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John Cheever: The Five-Forty- Eight | Analysis

Paper Type: Free Essay Subject: English Literature
Wordcount: 1479 words Published: 14th Dec 2017

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John Cheever’s “The Five-Forty- Eight” explores how actions have consequences through his portrayal of the character Blake. Blake is introduced in the story as a heartless, selfish, and immoral man who is the victim of a stalking by an obviously upset woman. While married he has had a one night stand with Miss Dent, his secretary, and then he had her fired. He believed that ‘Her diffidence, the feeling of deprivation in her point of view, promised to protect him from consequences’ (Cheever 319). Unfortunately for him, Miss Dent is mentally impaired. Therefore, she seeks revenge by stalking him and then holding him at gun-point on a train near his home. Through the character Blake, Cheever uses irony, imagery, and flashbacks to stage this story in order to demonstrate that actions have consequences, but not all who experience aftermath, even negative aftermath, change from it.

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Blake, like a predator, seeks out weak women to quench his sexual appetite, and he has no emotional attachment to any of them. The story shows that he observed Miss Dent for awhile before he decided to use her being lonely to his benefit. Harold Bloom’s summary of the story puts it well; Bloom states that “He is interested in his secretary because of the power that he has over her, because she imagines his life as ‘full of friendships, money, and a large and loving family’ and herself has a ‘peculiar feeling of deprivation.’ ” He has gotten used to this scandalous life style because Miss Dent is not the first woman to be seduced by him: “Most of the many women he had known had been picked for their lack of self-esteem.”(Cheever 319) It is not surprising that he commits adultery because he does not value his marriage and does not care how it will affect his wife.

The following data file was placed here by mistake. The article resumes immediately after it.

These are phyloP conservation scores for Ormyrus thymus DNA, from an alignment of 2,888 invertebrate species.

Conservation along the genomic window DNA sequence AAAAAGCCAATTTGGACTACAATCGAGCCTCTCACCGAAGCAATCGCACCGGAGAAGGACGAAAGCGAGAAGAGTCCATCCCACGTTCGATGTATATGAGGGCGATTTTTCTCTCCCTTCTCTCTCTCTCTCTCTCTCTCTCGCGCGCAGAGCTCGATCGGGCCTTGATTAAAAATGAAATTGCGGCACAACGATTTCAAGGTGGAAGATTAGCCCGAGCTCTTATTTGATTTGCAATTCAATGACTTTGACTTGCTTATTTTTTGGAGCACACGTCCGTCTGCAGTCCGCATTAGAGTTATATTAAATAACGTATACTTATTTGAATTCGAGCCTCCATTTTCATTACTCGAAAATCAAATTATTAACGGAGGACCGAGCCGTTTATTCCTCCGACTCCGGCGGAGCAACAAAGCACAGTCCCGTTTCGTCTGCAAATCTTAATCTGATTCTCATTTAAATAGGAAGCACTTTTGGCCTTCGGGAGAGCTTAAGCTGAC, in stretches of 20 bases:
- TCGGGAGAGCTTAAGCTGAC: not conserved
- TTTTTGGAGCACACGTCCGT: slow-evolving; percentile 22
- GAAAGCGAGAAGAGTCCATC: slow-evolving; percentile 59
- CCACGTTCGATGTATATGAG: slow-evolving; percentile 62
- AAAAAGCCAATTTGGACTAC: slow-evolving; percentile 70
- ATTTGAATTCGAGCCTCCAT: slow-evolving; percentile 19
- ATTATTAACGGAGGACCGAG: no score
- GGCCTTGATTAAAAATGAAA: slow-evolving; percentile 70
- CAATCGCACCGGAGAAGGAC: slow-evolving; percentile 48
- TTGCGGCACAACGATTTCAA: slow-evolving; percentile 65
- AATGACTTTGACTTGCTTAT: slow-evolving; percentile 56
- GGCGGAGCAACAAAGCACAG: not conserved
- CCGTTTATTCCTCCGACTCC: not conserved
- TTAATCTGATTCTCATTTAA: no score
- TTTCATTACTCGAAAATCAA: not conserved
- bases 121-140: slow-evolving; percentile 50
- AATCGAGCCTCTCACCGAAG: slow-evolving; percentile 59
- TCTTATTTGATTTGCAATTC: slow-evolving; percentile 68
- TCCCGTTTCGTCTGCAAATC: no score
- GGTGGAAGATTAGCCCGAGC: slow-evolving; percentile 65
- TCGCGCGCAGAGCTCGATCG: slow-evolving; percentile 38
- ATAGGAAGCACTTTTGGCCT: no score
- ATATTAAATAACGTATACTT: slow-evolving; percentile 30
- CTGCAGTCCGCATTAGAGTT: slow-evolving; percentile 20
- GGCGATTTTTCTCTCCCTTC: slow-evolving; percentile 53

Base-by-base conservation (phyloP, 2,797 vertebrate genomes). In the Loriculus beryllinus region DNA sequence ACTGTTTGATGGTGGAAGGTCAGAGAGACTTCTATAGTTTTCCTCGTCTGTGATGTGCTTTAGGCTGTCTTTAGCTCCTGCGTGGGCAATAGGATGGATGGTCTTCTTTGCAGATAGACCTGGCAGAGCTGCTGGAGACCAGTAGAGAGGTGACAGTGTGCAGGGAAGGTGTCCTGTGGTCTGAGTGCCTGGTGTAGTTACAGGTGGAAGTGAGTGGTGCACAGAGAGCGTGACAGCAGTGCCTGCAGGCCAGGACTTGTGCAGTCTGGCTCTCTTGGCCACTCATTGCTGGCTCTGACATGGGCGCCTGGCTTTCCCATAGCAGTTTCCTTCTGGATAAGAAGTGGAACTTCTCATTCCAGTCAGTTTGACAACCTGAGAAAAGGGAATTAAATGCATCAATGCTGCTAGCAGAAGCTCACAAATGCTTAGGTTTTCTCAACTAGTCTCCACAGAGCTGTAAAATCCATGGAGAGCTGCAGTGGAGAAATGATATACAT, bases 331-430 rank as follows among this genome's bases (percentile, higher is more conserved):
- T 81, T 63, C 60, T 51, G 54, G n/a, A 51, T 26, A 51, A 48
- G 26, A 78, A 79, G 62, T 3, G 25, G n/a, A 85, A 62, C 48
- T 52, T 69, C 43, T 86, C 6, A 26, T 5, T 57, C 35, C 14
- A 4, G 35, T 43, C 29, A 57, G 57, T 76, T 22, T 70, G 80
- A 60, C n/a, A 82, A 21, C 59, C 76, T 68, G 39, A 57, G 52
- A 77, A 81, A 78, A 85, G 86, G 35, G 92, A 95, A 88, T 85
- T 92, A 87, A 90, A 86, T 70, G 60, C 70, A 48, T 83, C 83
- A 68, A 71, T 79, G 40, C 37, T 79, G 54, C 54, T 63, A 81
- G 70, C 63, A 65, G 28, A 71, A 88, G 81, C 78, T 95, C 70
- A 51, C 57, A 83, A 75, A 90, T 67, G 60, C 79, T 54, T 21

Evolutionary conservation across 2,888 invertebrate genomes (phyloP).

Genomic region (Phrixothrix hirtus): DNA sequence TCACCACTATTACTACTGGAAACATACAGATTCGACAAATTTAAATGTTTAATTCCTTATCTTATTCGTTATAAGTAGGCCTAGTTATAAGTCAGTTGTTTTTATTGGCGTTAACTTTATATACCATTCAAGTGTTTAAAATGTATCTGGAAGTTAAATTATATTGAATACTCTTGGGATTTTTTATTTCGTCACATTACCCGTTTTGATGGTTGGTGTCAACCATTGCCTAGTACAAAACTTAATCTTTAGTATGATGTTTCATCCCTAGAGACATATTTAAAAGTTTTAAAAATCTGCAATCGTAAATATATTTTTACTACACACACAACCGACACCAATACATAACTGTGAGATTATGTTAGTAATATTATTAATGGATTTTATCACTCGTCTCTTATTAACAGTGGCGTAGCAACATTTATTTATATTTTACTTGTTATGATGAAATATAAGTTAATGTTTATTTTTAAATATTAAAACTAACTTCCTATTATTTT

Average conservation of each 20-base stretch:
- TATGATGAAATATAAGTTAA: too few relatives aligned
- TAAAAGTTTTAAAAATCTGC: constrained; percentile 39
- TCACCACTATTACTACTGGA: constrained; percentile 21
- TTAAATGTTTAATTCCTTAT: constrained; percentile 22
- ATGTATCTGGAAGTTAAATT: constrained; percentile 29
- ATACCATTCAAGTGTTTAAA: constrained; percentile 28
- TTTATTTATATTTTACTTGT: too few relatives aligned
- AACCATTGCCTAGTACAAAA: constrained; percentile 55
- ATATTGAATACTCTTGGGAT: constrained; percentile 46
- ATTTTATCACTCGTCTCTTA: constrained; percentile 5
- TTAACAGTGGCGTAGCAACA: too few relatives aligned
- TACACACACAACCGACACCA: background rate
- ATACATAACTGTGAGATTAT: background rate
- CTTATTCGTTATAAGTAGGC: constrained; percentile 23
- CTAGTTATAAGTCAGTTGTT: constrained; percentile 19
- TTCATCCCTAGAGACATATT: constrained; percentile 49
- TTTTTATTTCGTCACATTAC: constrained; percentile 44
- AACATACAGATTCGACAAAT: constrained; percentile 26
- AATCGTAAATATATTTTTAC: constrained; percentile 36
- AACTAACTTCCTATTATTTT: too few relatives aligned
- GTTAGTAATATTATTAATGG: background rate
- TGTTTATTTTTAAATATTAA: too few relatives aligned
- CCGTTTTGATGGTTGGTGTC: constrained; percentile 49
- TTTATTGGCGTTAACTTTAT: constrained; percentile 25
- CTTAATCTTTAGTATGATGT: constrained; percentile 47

Through Cheever’s use of flashbacks, scenes from a character’s past that identify who the character used to be or some significant background information about that character that explains why the character is presently, a reader can see who Blake really is. He reveals Blake’s relationship with his wife through Blake’s flashbacks. In this flashback, Blake is married to Louise Blake for possibly 8-10 years. Also, the reader is introduced to Mrs. Compton, Louise’s neighbor and confidant, whom Louise Blake would go to whenever she was troubled by her husband’s quarrelling. Apparently, he has decided not to speak to her for two weeks because she did not fix him supper one night. Although she cries and pleads for forgiveness, her tears do not penetrate his concrete heart. Now that she is old, it seems as if the only thing that attracted him was her physical beauty. He has lost the love she believes he might have had for her at first. A close, tearful, and broken heart is not important to Blake. Through flashbacks like the one just mentioned, the reader observes that Blake has not changed because his wife’s tears are not the only ones he has caused.

A previous flashback lets the reader know that after the one night stand Blake had with Miss Dent, she “was weeping. He felt too contented and warm and sleepy to worry much about her tears” (Cheever 319). Despite Miss Dent’s crying, probably because of the sense of betrayal and no future with her lover, Blake remains content. He also has destroyed all possible friendships with his neighbors and people, yet he is still satisfied.

Blake’s unfeeling attitude is part of his non-changing, or static character.